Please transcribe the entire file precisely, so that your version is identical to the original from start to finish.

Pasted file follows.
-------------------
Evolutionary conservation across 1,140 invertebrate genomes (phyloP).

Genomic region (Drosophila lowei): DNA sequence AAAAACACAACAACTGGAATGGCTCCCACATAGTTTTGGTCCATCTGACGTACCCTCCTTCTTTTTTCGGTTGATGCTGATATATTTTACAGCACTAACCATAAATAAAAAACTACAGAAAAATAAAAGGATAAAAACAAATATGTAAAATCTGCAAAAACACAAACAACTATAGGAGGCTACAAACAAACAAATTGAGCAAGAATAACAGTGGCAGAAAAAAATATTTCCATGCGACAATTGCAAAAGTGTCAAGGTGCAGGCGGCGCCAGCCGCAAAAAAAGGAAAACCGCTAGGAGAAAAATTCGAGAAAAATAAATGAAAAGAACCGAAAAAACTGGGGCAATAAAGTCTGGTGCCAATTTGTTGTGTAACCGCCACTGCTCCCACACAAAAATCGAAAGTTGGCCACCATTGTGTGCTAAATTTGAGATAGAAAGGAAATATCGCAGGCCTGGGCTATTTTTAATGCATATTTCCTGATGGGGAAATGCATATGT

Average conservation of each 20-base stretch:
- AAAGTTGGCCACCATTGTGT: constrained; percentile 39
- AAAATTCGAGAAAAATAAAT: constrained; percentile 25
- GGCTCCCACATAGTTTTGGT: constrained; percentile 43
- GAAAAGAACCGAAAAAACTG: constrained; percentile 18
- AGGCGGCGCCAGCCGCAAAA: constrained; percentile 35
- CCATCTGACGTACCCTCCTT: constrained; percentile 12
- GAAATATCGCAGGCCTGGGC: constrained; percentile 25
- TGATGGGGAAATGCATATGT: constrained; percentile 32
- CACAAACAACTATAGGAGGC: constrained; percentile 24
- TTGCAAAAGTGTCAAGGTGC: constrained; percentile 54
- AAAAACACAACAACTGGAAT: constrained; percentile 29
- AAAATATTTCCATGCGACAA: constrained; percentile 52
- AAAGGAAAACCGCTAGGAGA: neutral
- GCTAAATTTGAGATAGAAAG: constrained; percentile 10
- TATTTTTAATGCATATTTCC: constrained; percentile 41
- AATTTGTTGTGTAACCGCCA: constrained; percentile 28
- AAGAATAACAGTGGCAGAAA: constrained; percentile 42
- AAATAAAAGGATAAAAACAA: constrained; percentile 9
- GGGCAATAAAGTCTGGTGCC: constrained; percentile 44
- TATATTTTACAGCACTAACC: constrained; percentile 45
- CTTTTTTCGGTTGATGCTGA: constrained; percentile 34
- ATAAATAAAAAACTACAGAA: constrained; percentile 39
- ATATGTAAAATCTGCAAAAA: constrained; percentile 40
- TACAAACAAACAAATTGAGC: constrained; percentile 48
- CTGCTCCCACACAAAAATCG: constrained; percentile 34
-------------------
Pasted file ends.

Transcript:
Evolutionary conservation across 1,140 invertebrate genomes (phyloP).

Genomic region (Drosophila lowei): DNA sequence AAAAACACAACAACTGGAATGGCTCCCACATAGTTTTGGTCCATCTGACGTACCCTCCTTCTTTTTTCGGTTGATGCTGATATATTTTACAGCACTAACCATAAATAAAAAACTACAGAAAAATAAAAGGATAAAAACAAATATGTAAAATCTGCAAAAACACAAACAACTATAGGAGGCTACAAACAAACAAATTGAGCAAGAATAACAGTGGCAGAAAAAAATATTTCCATGCGACAATTGCAAAAGTGTCAAGGTGCAGGCGGCGCCAGCCGCAAAAAAAGGAAAACCGCTAGGAGAAAAATTCGAGAAAAATAAATGAAAAGAACCGAAAAAACTGGGGCAATAAAGTCTGGTGCCAATTTGTTGTGTAACCGCCACTGCTCCCACACAAAAATCGAAAGTTGGCCACCATTGTGTGCTAAATTTGAGATAGAAAGGAAATATCGCAGGCCTGGGCTATTTTTAATGCATATTTCCTGATGGGGAAATGCATATGT

Average conservation of each 20-base stretch:
- AAAGTTGGCCACCATTGTGT: constrained; percentile 39
- AAAATTCGAGAAAAATAAAT: constrained; percentile 25
- GGCTCCCACATAGTTTTGGT: constrained; percentile 43
- GAAAAGAACCGAAAAAACTG: constrained; percentile 18
- AGGCGGCGCCAGCCGCAAAA: constrained; percentile 35
- CCATCTGACGTACCCTCCTT: constrained; percentile 12
- GAAATATCGCAGGCCTGGGC: constrained; percentile 25
- TGATGGGGAAATGCATATGT: constrained; percentile 32
- CACAAACAACTATAGGAGGC: constrained; percentile 24
- TTGCAAAAGTGTCAAGGTGC: constrained; percentile 54
- AAAAACACAACAACTGGAAT: constrained; percentile 29
- AAAATATTTCCATGCGACAA: constrained; percentile 52
- AAAGGAAAACCGCTAGGAGA: neutral
- GCTAAATTTGAGATAGAAAG: constrained; percentile 10
- TATTTTTAATGCATATTTCC: constrained; percentile 41
- AATTTGTTGTGTAACCGCCA: constrained; percentile 28
- AAGAATAACAGTGGCAGAAA: constrained; percentile 42
- AAATAAAAGGATAAAAACAA: constrained; percentile 9
- GGGCAATAAAGTCTGGTGCC: constrained; percentile 44
- TATATTTTACAGCACTAACC: constrained; percentile 45
- CTTTTTTCGGTTGATGCTGA: constrained; percentile 34
- ATAAATAAAAAACTACAGAA: constrained; percentile 39
- ATATGTAAAATCTGCAAAAA: constrained; percentile 40
- TACAAACAAACAAATTGAGC: constrained; percentile 48
- CTGCTCCCACACAAAAATCG: constrained; percentile 34